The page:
The SRX — built alongside its Cadillac CTS, CTS-V, STS and STS-V stablemates at GM's Lansing Grand River Assembly Centre in Michigan, USA — is Cadillac's first-ever luxury crossover vehicle. It sports distinctive, crisp sharp-edged looks, striking vertical headlights, bold front side sections and a V-shaped front tapering into the classic Cadillac grille.

The SRX is available with a choice of two engines. A 3.6-litre V6 VVT powerplant that develops 254bhp at 6,500rpm and 250lb ft of torque
at 2,700 rpm. This 60-degree dual-overhead cam 24-valve engine has electronic throttle control, variable valve timing and multi-port fuel injection. It is coupled to a five-speed automatic gearbox.

The 4.6-litre, 32-valve V8 Northstar engine, extensively re-engineered and mounted longitudinally in the first all-wheel drive application of the Northstar family, generates 321bhp at 6,500rpm and 315lb ft of torque at 4,400 rpm. It uses a new six-speed automatic transmission.

SRX has the latest four-channel StabiliTrak active suspension control and a segment-first option of Magnetic Ride Control. Cadillac says this uses electronically-controlled magnetic-fluid based real-time damping to create the world's fastest reacting suspension control system. Speed-sensitive variable effort steering, four-channel ABS braking with Panic Brake Assist and traction control are all standard.

Significant changes to the 2007 SRX's redesigned cabin include softer surfaces, new flush-mounted switches and controls along with en-hanced storage capacity — including a 'hidden' storage compartment on the passenger side of the instrument panel. The wood trim on the passenger side opens to reveal a wide, additional storage bin above the existing glove box.

The SRX cabin utilises Cadillac's new 'cut-and-sew' interior process that combines technology with the hand-rendered precision of expert craftsmen. Coverings for components such as the instrument panel, centre console and door trims are cut, sewn and wrapped mostly by hand.

At 2,960mm, the Cadillac SRX has one of the longest wheelbases in its class and provides ample rear legroom. For the UK, the SRX is fitted out as a seven-seater and offers a spacious cargo area. The rear and middle row seats can be folded down, increasing the cargo volume to over 1,960 litres. In order that the cargo bed can still be used when-ever required, the third row seats can be power-folded into the floor at the touch of a button. The rear tailgate is also operated electronically.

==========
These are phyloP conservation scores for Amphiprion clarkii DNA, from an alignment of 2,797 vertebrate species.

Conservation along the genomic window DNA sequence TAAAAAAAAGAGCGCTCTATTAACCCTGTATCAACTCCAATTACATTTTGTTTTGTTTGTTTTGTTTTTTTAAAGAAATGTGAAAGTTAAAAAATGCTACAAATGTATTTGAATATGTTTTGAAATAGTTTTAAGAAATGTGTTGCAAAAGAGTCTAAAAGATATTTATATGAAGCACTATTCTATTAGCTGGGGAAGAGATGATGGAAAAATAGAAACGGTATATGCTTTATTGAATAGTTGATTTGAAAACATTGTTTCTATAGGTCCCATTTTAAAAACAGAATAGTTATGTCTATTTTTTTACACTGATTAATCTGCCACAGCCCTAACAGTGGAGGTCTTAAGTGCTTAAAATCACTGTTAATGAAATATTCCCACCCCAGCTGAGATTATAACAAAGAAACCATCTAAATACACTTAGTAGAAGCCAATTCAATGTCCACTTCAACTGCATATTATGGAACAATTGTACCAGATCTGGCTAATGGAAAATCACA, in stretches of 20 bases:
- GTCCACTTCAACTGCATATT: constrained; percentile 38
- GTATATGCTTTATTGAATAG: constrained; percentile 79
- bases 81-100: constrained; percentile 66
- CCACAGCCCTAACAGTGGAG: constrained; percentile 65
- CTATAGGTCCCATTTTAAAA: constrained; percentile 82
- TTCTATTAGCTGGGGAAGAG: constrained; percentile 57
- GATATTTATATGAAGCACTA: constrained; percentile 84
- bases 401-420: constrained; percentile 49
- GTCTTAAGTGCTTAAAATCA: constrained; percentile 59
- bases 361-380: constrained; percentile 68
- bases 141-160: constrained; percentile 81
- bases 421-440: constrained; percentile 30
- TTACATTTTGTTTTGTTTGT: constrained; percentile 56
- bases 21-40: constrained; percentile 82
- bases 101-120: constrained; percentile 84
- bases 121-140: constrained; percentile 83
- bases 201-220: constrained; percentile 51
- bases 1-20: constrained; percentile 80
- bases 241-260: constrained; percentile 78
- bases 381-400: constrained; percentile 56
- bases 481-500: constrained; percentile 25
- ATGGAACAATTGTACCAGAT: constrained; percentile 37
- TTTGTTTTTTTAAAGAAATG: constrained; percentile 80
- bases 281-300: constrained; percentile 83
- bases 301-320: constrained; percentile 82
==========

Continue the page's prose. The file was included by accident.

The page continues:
An optional feature for the SRX is 'Ultra View' — a huge, power-operated glass sliding roof that gives a light-flooded interior or, when open, the pleasure of a genuine open-air driving experience.

The latest SRX comes with enhanced in-vehicle electronics and enter-tainment, including a Bose 5.1 cabin surround digital audio system. Another option for SRX buyers is a 'theatre' package consisting of Bose 5.1 cabin surround, DVD navigation and rear-seat DVD entertainment.

In addition to the standard Elegance specification for the V6 model, the SRX also has a Sport Luxury package which is standard for the V8 models and available for the V6 version. This adds 18-inch aluminium wheels, sport grille and dual chrome exhaust tips.

In this review, I have concentrated on what the SRX has to offer in the way of passenger accommodation and value-for-money specific-ation because these are obviously its main strengths. It is a big vehicle with lots of equipment and distinctive looks. As far as performance
and driving dynamics go, it brings nothing new to the market. In fact
it falls some way behind the majority of the European and Japanese competition.

At the UK press launch, we only had the V6 model Sport Luxury model to drive — fortunate in a way, because it is likely to be the best selling version. The engine is strong and responsive, although the five-speed automatic transmission saps its power, and the fuel economy — at 15.7mpg — is not realistic and just shows the real need for a diesel engine. Official figures are, for the record, 14.8, 20.2 and 25.7mpg respectively for town, combined and touring.

The SRX's handling was comfortable but not very precise for road-holding or steering feedback. It's also going to be expensive to run until the provision of a decent diesel engine. But it's not all bad news. In its favour it offers customers a comprehensive specification at competitive prices with seven seats and a large load space, all-wheel drive and an imposing road presence. So while the SRX is a big, comfortable 'barge' of a luxury estate car with distinctive all-American looks that's exactly what some people will want. — David Miles

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Cadillac SRX 3.6 V6 Sport Luxury | 31,995
Maximum speed: 125mph | 0-62mph: 8.1 seconds
Overall test MPG: 15.7mpg | Power: 254bhp | Torque: 250lb ft